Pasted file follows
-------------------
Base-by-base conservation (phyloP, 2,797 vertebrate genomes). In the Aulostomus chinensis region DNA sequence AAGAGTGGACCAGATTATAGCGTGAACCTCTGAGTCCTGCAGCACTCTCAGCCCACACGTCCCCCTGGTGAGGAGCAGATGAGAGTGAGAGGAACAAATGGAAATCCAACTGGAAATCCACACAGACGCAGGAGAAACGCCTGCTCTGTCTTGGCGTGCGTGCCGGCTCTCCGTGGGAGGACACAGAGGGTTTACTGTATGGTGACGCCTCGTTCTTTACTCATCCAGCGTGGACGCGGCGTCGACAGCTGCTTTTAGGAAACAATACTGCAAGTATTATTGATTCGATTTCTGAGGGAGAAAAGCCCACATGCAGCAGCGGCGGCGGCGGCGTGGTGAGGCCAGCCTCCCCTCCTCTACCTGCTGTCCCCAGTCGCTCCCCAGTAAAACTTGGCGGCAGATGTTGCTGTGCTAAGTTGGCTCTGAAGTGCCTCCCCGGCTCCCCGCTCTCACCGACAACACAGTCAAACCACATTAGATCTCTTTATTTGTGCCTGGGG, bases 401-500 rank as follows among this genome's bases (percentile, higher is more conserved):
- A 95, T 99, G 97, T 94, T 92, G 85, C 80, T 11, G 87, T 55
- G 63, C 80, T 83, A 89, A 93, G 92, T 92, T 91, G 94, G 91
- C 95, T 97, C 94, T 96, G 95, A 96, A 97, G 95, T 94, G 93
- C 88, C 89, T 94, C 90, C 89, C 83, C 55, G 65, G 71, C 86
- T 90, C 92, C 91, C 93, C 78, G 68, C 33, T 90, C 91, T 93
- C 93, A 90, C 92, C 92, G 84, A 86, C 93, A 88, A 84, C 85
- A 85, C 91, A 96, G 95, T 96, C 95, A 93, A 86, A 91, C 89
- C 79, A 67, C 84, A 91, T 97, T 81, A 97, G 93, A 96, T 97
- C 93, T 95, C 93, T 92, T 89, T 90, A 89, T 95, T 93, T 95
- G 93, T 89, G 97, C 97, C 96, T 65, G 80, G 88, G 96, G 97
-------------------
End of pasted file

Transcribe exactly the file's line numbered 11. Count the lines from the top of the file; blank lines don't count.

- G 93, T 89, G 97, C 97, C 96, T 65, G 80, G 88, G 96, G 97